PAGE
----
Detail from Balkrishna Doshi's 'Remnants of Memories', mixed media on canvas (2020). Courtesy: the artist and Vadehra Art Gallery

Also read: Dayanita Singh and BV Doshi's house of love and light

He established Vastu Shilpa Foundation in 1978 to research environment design and Studio Sangath in Ahmedabad in 1980 to bring together professionals from various disciplines. “In our culture we talk about relationships, sharing, compassion and aspirations but of higher order which has an impact on a larger percentage of society. So we can ask questions that are we really following any of these, either partially or fully and are we really trying to achieve this with the kind of technologies we have now and will be available tomorrow? Can our people spend less time in commuting? Can they spend more time with their families? Will there be a way to cultivate by spirit and body within natural, quiet and nourishing surroundings?" he stated in an article, B.V. Doshi: The man nature talked back to, written by Maulik Pathak and published in the Mint Lounge in 2018.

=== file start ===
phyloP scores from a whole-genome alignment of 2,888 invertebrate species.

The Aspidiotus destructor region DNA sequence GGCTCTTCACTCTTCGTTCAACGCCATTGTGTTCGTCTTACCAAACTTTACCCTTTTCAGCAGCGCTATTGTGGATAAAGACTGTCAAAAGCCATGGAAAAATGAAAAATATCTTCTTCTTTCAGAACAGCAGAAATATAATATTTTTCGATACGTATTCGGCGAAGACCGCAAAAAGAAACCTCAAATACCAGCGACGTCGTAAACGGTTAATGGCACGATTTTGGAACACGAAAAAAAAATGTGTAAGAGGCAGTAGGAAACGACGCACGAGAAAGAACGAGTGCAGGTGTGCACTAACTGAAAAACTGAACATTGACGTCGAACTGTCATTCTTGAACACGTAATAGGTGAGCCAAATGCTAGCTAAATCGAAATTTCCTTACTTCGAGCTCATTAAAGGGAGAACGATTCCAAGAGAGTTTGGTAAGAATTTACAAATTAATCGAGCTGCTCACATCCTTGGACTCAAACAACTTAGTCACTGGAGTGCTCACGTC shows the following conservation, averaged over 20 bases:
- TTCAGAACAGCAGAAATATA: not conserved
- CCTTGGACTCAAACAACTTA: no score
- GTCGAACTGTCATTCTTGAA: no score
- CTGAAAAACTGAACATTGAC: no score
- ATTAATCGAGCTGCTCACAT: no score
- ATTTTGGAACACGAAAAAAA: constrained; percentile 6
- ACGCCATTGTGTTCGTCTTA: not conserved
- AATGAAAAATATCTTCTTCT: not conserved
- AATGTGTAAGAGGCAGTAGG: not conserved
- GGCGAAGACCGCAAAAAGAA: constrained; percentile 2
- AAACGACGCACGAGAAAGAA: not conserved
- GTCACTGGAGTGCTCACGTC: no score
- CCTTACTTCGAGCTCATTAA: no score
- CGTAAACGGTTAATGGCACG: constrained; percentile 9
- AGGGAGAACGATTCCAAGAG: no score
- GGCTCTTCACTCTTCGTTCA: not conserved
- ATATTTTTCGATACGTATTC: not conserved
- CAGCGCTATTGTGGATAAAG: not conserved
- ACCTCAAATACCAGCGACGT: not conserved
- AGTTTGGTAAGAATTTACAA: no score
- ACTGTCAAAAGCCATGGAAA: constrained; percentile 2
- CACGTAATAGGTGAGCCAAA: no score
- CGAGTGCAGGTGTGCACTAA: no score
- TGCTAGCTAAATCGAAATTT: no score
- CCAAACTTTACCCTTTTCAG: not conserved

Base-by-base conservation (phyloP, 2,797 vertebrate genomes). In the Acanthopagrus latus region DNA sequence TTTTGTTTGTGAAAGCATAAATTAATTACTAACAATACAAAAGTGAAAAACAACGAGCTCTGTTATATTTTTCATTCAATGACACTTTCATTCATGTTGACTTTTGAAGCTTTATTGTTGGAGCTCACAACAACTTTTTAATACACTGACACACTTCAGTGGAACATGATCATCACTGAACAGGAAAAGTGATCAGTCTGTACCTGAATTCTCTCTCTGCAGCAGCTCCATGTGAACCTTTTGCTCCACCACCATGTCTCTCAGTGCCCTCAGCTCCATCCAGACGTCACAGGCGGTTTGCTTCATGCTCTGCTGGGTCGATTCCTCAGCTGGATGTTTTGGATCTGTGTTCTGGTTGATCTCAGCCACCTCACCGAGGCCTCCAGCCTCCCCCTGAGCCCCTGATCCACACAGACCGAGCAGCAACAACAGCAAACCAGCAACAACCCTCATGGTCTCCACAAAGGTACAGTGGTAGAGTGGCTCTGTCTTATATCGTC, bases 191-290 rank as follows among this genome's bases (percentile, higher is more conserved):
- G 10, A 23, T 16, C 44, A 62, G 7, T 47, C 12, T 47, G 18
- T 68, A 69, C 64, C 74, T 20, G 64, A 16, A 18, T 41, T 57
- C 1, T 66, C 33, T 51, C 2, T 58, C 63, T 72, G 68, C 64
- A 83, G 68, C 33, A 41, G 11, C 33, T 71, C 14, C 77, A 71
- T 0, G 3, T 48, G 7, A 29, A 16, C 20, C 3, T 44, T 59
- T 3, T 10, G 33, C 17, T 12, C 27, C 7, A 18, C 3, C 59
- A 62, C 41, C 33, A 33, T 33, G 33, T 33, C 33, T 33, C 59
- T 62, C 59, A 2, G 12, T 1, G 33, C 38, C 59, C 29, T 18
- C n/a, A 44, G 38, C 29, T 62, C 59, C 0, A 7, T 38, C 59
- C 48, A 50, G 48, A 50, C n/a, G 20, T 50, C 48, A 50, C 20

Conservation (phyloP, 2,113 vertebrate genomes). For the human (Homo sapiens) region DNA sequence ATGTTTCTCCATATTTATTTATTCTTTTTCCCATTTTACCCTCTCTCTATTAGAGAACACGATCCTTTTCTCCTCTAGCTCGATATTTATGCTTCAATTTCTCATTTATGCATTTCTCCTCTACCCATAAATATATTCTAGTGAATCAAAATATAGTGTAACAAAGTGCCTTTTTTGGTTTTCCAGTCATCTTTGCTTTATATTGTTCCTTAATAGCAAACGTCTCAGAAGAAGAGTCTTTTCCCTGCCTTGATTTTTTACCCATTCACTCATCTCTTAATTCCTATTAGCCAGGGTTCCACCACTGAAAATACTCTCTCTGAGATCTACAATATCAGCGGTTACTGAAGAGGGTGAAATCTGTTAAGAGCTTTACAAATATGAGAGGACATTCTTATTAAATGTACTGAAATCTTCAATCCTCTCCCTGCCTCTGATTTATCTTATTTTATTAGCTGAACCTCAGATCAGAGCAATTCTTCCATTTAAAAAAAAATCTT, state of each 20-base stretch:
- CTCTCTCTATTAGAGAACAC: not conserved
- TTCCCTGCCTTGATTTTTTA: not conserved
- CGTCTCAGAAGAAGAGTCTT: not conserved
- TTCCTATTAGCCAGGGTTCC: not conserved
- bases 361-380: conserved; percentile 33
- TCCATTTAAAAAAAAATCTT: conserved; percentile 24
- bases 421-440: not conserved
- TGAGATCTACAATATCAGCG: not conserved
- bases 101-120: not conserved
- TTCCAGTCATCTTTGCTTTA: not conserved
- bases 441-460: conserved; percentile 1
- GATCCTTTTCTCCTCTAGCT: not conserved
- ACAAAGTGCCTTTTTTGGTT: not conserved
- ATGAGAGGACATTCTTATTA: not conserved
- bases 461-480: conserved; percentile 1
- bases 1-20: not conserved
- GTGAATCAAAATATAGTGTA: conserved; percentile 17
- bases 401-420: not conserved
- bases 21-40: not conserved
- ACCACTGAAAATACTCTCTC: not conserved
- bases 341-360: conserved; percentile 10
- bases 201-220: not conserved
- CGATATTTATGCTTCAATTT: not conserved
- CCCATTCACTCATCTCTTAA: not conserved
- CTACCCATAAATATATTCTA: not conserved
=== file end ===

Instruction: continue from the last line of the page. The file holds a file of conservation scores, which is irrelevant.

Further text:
In the last couple of years, one got more of a glimpse of Doshi, the visual artist. His paintings were shown at the National Gallery of Modern Art in 2014, at the Power Station of Art Museum in Shanghai in 2017 and at the India Art Fair by Gallery White in 2019. In 2021, one got to see a reflective side to him in the mixed media series, Remnants of Memories, showcased by the Vadehra Art Gallery at the Bikaner House in Delhi. The paintings were informed by the ideas of time and memory of his ancestral home, textiles, and more. “He thinks like an urbanist. I have observed his way of working closely. It’s almost like he is in a trance while drawing,” elaborated Khushnu Panthaki-Hoof, Doshi’s granddaughter, and an architect-archivist, about these works in an interview. “He loves working on master plans and thinks of movement through spaces. That’s how his sculptures have come about—with the idea of how to make drawings more dynamic. His play of light and shadow is evident in his paintings, drawings and sculptures.”

Cliched as it may sound, the passing of Doshi truly represents an end of an era, when architects thought like artists, and every line and dot in the design was impacted by the environment around them.

Also read: Sketches that reveal master architect Le Corbusier's mind

Next Story